Wednesday, 4 February 2015

A few sunny spells had brought the Little Owl to the front of its hole in the oak tree, where several people were photographing it. It soon lost interest in this and gazed around.

Only one Little Owl has been seen so far. There was a pair here last year, and the other may well turn up.

The male Tawny Owl was out all day, guarding his mate and their nest.

The patch of leafmould under the plane trees on the opposite side of the path is regularly attracting Redwings.

It is also much visited by Blackbirds. Clearly there are plenty of insects and worms here. The gardeners are now spreading leafmould under the frail old sweet chestnut trees which were planted in 1690 when Kensington Gardens was laid out as a palace garden. These patches may also attract thrushes of various kinds.

A Dunnock was feeling quite secure among the beech leaves under the hedge at Kensington Palace, because there was a railing between it and me.

The Scaup was still on the Round Pond.

The Maned Goose seems to have gone. Probably it has been captured -- easy, as it is very tame -- and taken back to whichever park it escaped from.

There were six Jackdaws in their usual place at the northwest corner of the Round Pond. They have all worked out that if they stand on a bench, or the stake supporting a young tree, people will throw food directly under this object so they can jump down and grab it. The gulls can't swoop down on the food because the obstacle gets in the way of their long wings, and they have to land. The Jackdaw can deal with Black-Headed Gulls when they are on the ground.

This gull on the Serpentine had found a large chunk of bread and was having some difficulty in swallowing it. It managed eventually.

The young Grey Wagtail was running along the edge at the Lido again.

This pair of Great Crested Grebes from the north end of the Long Water was having a territorial dispute with the next pair down the lake. The frontier is the line of posts at Peter Pan.


  1. Nothing surpasses those orange and russet tones in the Grebe's breeding plumage.

    1. Glad you are so devoted to these splendid birds.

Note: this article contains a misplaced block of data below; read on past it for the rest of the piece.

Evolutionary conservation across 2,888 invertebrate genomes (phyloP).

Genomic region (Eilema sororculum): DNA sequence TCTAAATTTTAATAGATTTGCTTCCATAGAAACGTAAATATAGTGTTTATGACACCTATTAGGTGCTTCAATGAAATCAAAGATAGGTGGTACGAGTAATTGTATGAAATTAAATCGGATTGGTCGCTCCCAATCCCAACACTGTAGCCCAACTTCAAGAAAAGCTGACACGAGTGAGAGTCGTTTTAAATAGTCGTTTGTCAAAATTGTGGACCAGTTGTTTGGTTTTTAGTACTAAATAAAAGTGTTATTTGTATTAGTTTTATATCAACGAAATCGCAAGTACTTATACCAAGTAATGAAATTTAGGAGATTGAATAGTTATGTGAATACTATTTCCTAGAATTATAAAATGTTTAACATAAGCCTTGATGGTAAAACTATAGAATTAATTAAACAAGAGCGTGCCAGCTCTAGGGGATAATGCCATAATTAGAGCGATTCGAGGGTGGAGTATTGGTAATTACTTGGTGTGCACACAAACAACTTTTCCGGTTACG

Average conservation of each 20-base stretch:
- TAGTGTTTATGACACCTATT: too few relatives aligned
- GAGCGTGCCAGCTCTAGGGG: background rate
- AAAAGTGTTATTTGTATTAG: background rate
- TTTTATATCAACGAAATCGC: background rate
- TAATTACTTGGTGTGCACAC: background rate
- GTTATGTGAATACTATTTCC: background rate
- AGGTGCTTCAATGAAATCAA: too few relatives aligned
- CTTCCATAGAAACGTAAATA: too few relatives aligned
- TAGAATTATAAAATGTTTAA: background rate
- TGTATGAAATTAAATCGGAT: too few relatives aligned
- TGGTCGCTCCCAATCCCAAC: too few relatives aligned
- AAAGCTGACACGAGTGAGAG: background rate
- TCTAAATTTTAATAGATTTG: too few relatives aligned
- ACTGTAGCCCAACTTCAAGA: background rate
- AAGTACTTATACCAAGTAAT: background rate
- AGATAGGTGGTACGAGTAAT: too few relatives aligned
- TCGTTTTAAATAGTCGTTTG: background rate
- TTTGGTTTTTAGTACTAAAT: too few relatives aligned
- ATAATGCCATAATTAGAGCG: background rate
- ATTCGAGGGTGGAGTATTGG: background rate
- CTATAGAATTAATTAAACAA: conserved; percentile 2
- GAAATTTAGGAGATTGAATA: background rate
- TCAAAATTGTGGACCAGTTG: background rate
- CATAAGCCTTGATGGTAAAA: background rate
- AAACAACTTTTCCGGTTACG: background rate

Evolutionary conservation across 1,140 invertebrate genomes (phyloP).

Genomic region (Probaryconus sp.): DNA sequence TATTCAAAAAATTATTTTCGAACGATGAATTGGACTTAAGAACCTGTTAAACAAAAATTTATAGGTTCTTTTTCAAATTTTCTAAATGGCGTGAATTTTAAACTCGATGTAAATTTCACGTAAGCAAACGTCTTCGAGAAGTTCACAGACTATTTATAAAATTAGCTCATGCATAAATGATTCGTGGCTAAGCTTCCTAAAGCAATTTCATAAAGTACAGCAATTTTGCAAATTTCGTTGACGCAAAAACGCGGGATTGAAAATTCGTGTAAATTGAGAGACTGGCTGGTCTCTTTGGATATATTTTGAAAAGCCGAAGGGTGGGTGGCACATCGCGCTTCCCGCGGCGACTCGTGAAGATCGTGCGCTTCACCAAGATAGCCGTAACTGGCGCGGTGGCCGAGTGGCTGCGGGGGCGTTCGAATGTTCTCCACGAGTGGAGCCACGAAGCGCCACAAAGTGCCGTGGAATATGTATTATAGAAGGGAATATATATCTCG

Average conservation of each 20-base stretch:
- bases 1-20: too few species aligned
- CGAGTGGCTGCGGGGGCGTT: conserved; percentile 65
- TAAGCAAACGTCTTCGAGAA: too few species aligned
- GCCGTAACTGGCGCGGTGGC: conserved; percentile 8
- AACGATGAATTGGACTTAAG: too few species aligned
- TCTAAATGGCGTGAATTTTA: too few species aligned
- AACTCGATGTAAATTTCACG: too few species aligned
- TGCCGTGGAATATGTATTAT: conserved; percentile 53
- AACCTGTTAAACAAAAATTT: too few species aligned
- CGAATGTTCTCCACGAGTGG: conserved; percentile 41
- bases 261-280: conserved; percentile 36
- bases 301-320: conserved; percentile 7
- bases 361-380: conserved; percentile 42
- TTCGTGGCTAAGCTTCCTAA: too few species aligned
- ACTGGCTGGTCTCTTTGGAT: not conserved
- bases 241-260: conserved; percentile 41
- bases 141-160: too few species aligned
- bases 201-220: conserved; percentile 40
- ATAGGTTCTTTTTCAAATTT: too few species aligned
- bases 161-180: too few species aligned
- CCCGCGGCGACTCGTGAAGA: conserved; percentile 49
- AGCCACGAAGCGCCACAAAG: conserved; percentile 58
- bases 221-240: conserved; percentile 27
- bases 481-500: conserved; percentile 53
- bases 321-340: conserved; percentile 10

2. Nice to catch up on Tuesday, found the second little owl site but when I left the park at 2.00 neither had appeared. I did get my nuthatch however at the leaf yard feeders. Hopefully will be back in April with a bit more time and daylight.

    1. That owl is a bit difficult. It has been visible about one in four times I have passed the tree.

  3. Hi Ralph great blog. I would absolutely love the opportunity see both the tawny owl and little owl. Would you be able to give any tips or directions to find them? Many thanks

    1. Tawny Owl: find the path that runs between the statue of Physical Energy and the obelisk that is a monument to the explorer Speke. Exactly half way along it is a bench, on the west side of the path. From here, walk west (slightly to the right of right angles to the path) for 50 yards, to a tall horse chestnut tree with its trunk broken off about three quarters of the way up. This is the nest tree. The male Tawny Owl likes to sit in the broken top of the trunk.

      Little Owl (the pair visible at the moment, not the pair currently invisible in the leaf yard): start on the north side of the Albert Memorial and walk north towards the statue of Physical Energy. When you get to the bicycle path, turn left (west) and walk until you come to the first intersecting path, which crosses at a very shallow angle. On the near left (southeast) corner of the intersection there is an oak tree. The nearest tree to this, also an oak, tree has the Little Owls' hole in it. You need to view the tree from the south side, that is, the side away from the path. Seen from this side, there is a thick branch sticking out slightly above horizontal about 35 feet up the trunk, with a large bulge in it and a large round hole in the bulge.